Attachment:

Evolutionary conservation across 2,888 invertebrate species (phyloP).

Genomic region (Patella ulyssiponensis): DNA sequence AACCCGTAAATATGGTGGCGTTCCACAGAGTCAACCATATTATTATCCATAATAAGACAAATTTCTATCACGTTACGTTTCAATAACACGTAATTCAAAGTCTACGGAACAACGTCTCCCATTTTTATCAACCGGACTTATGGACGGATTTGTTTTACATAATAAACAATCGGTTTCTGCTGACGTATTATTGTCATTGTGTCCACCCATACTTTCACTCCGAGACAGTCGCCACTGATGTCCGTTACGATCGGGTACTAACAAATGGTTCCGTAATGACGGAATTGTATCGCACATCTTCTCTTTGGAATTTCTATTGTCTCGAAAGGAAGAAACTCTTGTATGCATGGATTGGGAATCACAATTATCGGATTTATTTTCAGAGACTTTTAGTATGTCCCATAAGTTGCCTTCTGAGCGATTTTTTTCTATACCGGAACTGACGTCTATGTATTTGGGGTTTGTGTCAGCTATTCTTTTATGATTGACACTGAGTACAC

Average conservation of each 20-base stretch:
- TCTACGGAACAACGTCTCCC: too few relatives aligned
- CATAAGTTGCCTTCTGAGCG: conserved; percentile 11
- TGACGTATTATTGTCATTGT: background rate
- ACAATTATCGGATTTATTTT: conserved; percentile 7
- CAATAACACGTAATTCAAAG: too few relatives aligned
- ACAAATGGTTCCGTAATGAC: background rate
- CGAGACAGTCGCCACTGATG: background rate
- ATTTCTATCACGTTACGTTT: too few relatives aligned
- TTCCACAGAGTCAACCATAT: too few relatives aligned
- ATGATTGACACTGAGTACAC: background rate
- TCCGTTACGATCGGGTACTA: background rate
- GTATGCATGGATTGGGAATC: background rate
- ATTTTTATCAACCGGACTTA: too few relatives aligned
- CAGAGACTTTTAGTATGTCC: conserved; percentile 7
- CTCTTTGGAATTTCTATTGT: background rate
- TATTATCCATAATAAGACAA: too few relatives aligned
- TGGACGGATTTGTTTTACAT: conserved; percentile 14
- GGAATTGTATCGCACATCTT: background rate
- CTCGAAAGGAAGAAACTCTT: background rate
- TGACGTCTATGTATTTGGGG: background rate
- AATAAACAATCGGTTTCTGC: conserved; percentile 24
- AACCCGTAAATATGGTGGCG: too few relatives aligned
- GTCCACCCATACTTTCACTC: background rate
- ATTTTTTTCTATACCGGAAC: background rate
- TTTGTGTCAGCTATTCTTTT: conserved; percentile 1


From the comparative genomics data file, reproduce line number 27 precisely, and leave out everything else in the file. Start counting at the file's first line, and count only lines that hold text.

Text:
- ATTTTTTTCTATACCGGAAC: background rate